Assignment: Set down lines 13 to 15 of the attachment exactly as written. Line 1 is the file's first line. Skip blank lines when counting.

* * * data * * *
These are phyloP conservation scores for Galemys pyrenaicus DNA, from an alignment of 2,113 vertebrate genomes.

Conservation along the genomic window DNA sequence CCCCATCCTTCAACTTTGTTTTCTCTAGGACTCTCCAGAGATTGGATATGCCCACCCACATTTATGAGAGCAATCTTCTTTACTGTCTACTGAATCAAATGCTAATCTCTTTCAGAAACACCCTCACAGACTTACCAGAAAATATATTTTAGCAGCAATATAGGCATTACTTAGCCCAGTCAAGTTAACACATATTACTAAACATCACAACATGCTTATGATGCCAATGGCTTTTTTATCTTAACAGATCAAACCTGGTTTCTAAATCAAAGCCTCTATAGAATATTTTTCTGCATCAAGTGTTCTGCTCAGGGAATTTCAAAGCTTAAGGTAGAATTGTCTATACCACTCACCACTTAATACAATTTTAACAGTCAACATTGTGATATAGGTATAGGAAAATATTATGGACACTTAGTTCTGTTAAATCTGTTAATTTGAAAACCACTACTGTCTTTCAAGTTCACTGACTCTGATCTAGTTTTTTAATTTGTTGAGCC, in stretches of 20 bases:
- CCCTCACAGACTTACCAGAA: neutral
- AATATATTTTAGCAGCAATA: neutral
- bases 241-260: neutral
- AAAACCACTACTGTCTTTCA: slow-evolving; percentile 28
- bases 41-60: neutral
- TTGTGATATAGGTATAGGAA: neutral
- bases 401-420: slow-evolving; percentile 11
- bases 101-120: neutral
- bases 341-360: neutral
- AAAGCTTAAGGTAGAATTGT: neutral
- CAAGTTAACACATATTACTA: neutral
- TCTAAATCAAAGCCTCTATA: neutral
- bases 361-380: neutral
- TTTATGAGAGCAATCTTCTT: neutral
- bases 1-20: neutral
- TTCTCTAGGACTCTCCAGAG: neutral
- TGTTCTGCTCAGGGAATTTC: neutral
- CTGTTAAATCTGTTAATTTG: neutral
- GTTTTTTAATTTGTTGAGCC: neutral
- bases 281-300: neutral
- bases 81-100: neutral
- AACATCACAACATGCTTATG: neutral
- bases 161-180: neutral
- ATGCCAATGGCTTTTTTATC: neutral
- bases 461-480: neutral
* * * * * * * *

- CAAGTTAACACATATTACTA: neutral
- TCTAAATCAAAGCCTCTATA: neutral
- bases 361-380: neutral